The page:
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National Defense > Blog > Posts > Not All New Combat Vehicle Programs Will Survive Budget Cuts, Analyst Says
Not All New Combat Vehicle Programs Will Survive Budget Cuts, Analyst Says
By Valerie Insinna



Shifting strategies and looming budget constraints may force the Defense Department to put one of its ground combat vehicles on the chopping block, according to a report released Oct. 3 by Frost & Sullivan.
 
Mike Blades, senior industry analyst with the firm, said of three major new ground combat vehicle programs — the Army’s new Ground Combat Vehicle and Armored Multipurpose Vehicle and the Marine Corps’ Amphibious Combat Vehicle — one will not survive.
 
That may pit the Army against the Marine Corps in the budget battles.
 
"There are three new starts that are going to be happening, and I would eventually guess that at least one of them doesn't happen,” he said. “And I would also guess that one of the two that does happen is going to be based on something that already exists.”
 
Sales of ground combat vehicles totaled more than $3.67 billion in 2011, said the report, “Analysis of the DoD Ground Combat Vehicle Market.”

The study projects sales will decrease to $3.19 by 2017. About $1.1 billion was spent in 2012 on modifications and upgrades to ground combat vehicles. Blades forecast an average decrease of 5 to 10 percent each year until 2017.
 
The new vehicles will likely to be based on existing commercial or government off-the-shelf platforms, said Blades. Upgrades take a preference over building vehicles from-the-ground-up, he added.
 
Sequestration, which could trigger about $1 trillion in spending cuts at the Defense Department, is another potential pitfall for ground combat vehicle programs. Blades said he doesn’t believe sequestration will occur, but if it does, all modernization programs will be at risk.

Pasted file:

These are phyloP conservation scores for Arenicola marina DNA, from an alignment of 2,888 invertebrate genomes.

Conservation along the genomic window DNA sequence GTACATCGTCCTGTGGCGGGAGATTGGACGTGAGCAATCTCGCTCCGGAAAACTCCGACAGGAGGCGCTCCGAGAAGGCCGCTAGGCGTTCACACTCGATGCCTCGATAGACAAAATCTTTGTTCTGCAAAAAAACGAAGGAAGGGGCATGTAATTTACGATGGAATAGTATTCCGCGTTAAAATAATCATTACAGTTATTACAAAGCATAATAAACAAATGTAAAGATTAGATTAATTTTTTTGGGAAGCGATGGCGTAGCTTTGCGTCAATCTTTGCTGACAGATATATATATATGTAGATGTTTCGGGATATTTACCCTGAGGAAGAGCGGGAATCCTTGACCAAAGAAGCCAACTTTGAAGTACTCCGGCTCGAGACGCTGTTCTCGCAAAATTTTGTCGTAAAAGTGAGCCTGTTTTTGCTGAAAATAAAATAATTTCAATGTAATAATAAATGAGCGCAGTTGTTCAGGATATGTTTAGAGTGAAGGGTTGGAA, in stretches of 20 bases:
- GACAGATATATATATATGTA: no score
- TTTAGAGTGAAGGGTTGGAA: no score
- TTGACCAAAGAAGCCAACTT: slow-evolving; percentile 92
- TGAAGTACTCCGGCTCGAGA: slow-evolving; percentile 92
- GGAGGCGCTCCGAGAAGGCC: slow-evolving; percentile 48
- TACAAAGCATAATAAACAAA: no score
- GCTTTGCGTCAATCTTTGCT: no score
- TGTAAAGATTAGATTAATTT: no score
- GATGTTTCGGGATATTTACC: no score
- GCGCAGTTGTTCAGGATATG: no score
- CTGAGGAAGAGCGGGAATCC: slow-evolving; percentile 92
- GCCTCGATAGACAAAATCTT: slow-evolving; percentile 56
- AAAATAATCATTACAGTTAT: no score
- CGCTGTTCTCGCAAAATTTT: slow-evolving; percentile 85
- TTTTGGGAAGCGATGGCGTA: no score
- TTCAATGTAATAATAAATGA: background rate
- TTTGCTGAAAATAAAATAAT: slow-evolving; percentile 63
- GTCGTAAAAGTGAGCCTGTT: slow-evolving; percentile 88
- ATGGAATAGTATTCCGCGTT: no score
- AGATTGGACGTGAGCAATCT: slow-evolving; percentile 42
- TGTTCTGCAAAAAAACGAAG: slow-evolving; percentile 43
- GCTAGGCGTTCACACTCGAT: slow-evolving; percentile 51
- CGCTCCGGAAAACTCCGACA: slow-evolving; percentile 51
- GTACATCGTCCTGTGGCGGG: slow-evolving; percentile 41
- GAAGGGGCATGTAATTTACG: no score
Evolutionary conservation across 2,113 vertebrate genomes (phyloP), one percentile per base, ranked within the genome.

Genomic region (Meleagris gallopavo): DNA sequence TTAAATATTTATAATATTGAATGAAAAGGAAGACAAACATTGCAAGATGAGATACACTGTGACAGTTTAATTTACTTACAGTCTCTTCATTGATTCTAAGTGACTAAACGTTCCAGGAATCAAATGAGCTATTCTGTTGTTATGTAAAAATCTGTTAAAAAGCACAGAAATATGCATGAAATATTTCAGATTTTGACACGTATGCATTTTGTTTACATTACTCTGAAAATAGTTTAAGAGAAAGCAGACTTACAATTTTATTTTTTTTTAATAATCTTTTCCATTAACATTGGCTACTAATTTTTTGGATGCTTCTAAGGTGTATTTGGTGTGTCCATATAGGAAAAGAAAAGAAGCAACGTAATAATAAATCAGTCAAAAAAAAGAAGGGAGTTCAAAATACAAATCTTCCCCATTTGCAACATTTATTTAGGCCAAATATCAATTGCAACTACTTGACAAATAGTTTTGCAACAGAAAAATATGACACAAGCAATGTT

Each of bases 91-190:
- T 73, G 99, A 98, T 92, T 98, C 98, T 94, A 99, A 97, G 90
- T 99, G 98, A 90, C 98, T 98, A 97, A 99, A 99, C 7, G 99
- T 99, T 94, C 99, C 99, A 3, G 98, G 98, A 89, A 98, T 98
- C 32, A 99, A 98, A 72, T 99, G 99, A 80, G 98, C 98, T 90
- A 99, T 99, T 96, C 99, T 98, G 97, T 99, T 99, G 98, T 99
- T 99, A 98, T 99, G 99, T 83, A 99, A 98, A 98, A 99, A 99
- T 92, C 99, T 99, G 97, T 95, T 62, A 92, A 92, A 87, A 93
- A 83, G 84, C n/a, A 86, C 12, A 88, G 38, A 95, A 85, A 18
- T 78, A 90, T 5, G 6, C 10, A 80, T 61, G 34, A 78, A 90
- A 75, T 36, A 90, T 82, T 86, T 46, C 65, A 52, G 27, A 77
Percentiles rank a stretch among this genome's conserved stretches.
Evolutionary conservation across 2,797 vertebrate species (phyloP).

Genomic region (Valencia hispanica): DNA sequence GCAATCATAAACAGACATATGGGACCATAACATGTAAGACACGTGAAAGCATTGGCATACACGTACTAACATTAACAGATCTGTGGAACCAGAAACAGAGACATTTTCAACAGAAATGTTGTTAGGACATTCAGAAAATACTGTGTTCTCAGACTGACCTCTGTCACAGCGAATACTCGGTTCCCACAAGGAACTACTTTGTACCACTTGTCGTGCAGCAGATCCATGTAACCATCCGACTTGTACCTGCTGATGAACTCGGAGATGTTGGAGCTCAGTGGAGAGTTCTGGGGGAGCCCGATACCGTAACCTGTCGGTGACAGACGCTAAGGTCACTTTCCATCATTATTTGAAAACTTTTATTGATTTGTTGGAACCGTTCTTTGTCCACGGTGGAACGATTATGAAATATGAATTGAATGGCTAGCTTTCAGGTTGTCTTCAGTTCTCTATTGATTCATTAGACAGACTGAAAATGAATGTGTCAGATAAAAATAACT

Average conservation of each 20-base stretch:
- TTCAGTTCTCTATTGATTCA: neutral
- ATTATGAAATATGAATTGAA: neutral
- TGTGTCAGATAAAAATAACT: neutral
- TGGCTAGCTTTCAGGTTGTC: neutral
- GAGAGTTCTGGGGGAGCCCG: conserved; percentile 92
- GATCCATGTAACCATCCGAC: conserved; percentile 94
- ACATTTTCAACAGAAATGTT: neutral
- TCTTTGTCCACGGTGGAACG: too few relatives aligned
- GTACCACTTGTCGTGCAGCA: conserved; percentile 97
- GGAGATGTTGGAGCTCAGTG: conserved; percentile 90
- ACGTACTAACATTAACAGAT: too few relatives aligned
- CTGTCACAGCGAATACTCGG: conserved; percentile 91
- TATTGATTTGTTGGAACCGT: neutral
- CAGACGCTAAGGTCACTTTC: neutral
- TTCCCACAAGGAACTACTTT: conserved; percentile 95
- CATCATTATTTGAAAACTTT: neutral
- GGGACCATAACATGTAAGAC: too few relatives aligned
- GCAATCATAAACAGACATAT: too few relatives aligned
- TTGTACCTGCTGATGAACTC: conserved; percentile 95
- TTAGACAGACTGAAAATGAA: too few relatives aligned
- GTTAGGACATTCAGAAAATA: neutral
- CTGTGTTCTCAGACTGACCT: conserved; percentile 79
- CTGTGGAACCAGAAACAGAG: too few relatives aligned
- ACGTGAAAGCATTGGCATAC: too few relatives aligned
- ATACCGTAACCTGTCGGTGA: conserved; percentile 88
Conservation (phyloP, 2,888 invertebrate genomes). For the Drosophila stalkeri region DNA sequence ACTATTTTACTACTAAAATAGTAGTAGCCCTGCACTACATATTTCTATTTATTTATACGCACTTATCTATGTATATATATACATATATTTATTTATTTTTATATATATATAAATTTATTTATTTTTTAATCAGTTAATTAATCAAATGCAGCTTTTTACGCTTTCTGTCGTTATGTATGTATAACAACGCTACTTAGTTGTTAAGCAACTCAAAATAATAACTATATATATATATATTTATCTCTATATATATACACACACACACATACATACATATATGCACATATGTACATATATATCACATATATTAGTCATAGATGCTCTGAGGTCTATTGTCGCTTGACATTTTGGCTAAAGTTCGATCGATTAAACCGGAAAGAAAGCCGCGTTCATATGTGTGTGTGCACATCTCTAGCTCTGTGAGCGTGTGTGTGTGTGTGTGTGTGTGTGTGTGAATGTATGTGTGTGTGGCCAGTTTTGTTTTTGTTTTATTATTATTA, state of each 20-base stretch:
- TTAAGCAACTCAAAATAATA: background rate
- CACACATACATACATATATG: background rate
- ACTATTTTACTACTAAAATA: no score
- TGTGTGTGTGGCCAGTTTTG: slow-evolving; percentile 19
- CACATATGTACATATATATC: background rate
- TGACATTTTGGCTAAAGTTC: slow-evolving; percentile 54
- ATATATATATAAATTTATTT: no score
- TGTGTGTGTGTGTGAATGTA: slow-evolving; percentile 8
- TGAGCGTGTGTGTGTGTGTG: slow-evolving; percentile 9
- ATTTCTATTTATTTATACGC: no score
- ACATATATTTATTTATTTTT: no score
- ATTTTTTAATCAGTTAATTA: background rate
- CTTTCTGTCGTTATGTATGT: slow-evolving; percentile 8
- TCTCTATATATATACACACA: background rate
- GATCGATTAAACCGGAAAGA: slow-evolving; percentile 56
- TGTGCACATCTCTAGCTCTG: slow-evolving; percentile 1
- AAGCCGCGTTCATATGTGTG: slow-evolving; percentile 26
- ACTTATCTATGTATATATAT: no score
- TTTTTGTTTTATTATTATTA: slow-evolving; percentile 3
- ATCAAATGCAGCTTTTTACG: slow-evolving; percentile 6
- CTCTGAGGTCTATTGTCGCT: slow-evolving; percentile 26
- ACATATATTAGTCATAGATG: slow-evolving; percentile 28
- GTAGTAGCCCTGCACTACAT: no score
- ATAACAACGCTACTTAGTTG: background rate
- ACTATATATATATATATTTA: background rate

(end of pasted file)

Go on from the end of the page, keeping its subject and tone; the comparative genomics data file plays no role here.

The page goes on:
Heavy ground combat vehicles could become increasingly less necessary as the Defense Department pivots to the Asia-Pacific region, he said. That may favor the Marine Corps.  
 
"There may be an increased need for the new amphibious vehicle that they're talking about doing in the next five or so years, but they're not going to have as much need for the ground combat vehicles,” he said.
 
The Amphibious Combat Vehicle is scheduled to enter the Marine Corps fleet sometime around 2030 and is a replacement to the Amphibious Assault Vehicles the Marines have been using since the 1970s. Marine Corps officials have said the aging AAV fleet is undergoing a service life extension that will carry the vehicles to at least 2025.
 
The Armored Multipurpose Vehicle is slated to replace the M113 family of armored personnel carriers of which the Army has about 6,000. Contracts will go out to replace the 3,000 currently attached to heavy brigade combat teams in the current fiscal year.
 
The Ground Combat Vehicle is the Army’s program to replace armored vehicles attached to its brigade combat teams. Plans are to begin fielding a platform by 2017 that can carry at least nine soldiers, plus crew in improvised explosive device threat environments. The Army wants eventually to purchase about 1,800 infantry fighting vehicles.
 
Photo Credit: Marines

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